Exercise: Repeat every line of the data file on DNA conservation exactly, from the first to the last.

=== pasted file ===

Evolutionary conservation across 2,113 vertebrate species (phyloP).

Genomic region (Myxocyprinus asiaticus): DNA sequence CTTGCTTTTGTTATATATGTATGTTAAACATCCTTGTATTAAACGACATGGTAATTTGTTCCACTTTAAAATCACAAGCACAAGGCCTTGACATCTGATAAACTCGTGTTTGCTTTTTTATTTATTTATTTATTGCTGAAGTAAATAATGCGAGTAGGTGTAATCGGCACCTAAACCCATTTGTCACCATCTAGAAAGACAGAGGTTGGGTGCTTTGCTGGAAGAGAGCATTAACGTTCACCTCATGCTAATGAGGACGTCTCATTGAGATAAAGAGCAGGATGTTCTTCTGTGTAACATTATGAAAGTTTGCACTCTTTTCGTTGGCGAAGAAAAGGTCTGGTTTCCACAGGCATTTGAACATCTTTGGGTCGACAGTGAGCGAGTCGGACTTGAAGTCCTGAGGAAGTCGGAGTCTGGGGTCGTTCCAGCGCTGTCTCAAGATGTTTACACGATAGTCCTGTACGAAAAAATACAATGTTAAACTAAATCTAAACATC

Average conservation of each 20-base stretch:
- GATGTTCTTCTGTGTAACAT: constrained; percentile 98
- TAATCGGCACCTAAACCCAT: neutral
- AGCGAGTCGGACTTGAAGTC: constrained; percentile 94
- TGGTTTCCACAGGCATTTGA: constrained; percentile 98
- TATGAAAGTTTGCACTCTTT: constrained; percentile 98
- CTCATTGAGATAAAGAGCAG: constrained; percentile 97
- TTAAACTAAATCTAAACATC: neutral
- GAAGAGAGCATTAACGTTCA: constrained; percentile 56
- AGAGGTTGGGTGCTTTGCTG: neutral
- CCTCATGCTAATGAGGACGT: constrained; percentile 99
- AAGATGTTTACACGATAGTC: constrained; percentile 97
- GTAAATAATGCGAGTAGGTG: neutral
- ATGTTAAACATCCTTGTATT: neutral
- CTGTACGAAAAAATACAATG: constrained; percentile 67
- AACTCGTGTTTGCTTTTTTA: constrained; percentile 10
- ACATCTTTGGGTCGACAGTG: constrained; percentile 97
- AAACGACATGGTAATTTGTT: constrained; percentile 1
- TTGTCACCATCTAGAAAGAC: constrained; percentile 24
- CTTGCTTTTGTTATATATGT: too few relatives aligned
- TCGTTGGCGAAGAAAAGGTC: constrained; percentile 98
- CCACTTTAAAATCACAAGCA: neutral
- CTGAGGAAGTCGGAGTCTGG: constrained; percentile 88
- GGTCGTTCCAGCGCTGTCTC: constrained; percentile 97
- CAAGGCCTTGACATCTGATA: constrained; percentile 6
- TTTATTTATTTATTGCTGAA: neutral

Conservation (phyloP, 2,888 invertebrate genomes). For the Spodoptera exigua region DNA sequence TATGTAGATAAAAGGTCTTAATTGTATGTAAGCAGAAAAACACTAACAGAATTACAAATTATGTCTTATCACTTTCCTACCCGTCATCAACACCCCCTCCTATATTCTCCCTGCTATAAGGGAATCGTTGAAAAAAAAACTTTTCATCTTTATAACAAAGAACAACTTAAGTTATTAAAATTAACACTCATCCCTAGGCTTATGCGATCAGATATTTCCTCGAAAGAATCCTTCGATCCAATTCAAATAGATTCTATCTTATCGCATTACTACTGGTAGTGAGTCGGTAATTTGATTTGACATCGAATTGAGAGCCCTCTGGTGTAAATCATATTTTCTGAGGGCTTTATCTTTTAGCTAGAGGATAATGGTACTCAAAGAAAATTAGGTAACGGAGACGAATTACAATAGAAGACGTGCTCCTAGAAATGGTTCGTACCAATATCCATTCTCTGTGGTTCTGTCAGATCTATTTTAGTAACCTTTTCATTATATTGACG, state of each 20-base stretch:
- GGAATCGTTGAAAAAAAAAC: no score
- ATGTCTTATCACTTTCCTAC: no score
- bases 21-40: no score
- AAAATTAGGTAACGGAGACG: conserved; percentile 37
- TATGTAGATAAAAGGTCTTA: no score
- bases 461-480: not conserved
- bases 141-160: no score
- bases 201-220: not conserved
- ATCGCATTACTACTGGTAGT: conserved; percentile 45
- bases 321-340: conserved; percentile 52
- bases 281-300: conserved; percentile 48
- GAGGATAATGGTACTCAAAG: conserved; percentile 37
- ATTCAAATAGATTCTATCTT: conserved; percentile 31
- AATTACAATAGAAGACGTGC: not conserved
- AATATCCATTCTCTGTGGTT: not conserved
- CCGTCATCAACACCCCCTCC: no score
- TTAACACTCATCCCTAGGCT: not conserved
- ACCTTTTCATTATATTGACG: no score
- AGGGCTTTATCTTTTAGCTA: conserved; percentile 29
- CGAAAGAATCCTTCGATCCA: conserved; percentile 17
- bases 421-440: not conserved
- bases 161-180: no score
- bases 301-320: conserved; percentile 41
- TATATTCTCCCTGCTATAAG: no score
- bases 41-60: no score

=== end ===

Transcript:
Evolutionary conservation across 2,113 vertebrate species (phyloP).

Genomic region (Myxocyprinus asiaticus): DNA sequence CTTGCTTTTGTTATATATGTATGTTAAACATCCTTGTATTAAACGACATGGTAATTTGTTCCACTTTAAAATCACAAGCACAAGGCCTTGACATCTGATAAACTCGTGTTTGCTTTTTTATTTATTTATTTATTGCTGAAGTAAATAATGCGAGTAGGTGTAATCGGCACCTAAACCCATTTGTCACCATCTAGAAAGACAGAGGTTGGGTGCTTTGCTGGAAGAGAGCATTAACGTTCACCTCATGCTAATGAGGACGTCTCATTGAGATAAAGAGCAGGATGTTCTTCTGTGTAACATTATGAAAGTTTGCACTCTTTTCGTTGGCGAAGAAAAGGTCTGGTTTCCACAGGCATTTGAACATCTTTGGGTCGACAGTGAGCGAGTCGGACTTGAAGTCCTGAGGAAGTCGGAGTCTGGGGTCGTTCCAGCGCTGTCTCAAGATGTTTACACGATAGTCCTGTACGAAAAAATACAATGTTAAACTAAATCTAAACATC

Average conservation of each 20-base stretch:
- GATGTTCTTCTGTGTAACAT: constrained; percentile 98
- TAATCGGCACCTAAACCCAT: neutral
- AGCGAGTCGGACTTGAAGTC: constrained; percentile 94
- TGGTTTCCACAGGCATTTGA: constrained; percentile 98
- TATGAAAGTTTGCACTCTTT: constrained; percentile 98
- CTCATTGAGATAAAGAGCAG: constrained; percentile 97
- TTAAACTAAATCTAAACATC: neutral
- GAAGAGAGCATTAACGTTCA: constrained; percentile 56
- AGAGGTTGGGTGCTTTGCTG: neutral
- CCTCATGCTAATGAGGACGT: constrained; percentile 99
- AAGATGTTTACACGATAGTC: constrained; percentile 97
- GTAAATAATGCGAGTAGGTG: neutral
- ATGTTAAACATCCTTGTATT: neutral
- CTGTACGAAAAAATACAATG: constrained; percentile 67
- AACTCGTGTTTGCTTTTTTA: constrained; percentile 10
- ACATCTTTGGGTCGACAGTG: constrained; percentile 97
- AAACGACATGGTAATTTGTT: constrained; percentile 1
- TTGTCACCATCTAGAAAGAC: constrained; percentile 24
- CTTGCTTTTGTTATATATGT: too few relatives aligned
- TCGTTGGCGAAGAAAAGGTC: constrained; percentile 98
- CCACTTTAAAATCACAAGCA: neutral
- CTGAGGAAGTCGGAGTCTGG: constrained; percentile 88
- GGTCGTTCCAGCGCTGTCTC: constrained; percentile 97
- CAAGGCCTTGACATCTGATA: constrained; percentile 6
- TTTATTTATTTATTGCTGAA: neutral

Conservation (phyloP, 2,888 invertebrate genomes). For the Spodoptera exigua region DNA sequence TATGTAGATAAAAGGTCTTAATTGTATGTAAGCAGAAAAACACTAACAGAATTACAAATTATGTCTTATCACTTTCCTACCCGTCATCAACACCCCCTCCTATATTCTCCCTGCTATAAGGGAATCGTTGAAAAAAAAACTTTTCATCTTTATAACAAAGAACAACTTAAGTTATTAAAATTAACACTCATCCCTAGGCTTATGCGATCAGATATTTCCTCGAAAGAATCCTTCGATCCAATTCAAATAGATTCTATCTTATCGCATTACTACTGGTAGTGAGTCGGTAATTTGATTTGACATCGAATTGAGAGCCCTCTGGTGTAAATCATATTTTCTGAGGGCTTTATCTTTTAGCTAGAGGATAATGGTACTCAAAGAAAATTAGGTAACGGAGACGAATTACAATAGAAGACGTGCTCCTAGAAATGGTTCGTACCAATATCCATTCTCTGTGGTTCTGTCAGATCTATTTTAGTAACCTTTTCATTATATTGACG, state of each 20-base stretch:
- GGAATCGTTGAAAAAAAAAC: no score
- ATGTCTTATCACTTTCCTAC: no score
- bases 21-40: no score
- AAAATTAGGTAACGGAGACG: conserved; percentile 37
- TATGTAGATAAAAGGTCTTA: no score
- bases 461-480: not conserved
- bases 141-160: no score
- bases 201-220: not conserved
- ATCGCATTACTACTGGTAGT: conserved; percentile 45
- bases 321-340: conserved; percentile 52
- bases 281-300: conserved; percentile 48
- GAGGATAATGGTACTCAAAG: conserved; percentile 37
- ATTCAAATAGATTCTATCTT: conserved; percentile 31
- AATTACAATAGAAGACGTGC: not conserved
- AATATCCATTCTCTGTGGTT: not conserved
- CCGTCATCAACACCCCCTCC: no score
- TTAACACTCATCCCTAGGCT: not conserved
- ACCTTTTCATTATATTGACG: no score
- AGGGCTTTATCTTTTAGCTA: conserved; percentile 29
- CGAAAGAATCCTTCGATCCA: conserved; percentile 17
- bases 421-440: not conserved
- bases 161-180: no score
- bases 301-320: conserved; percentile 41
- TATATTCTCCCTGCTATAAG: no score
- bases 41-60: no score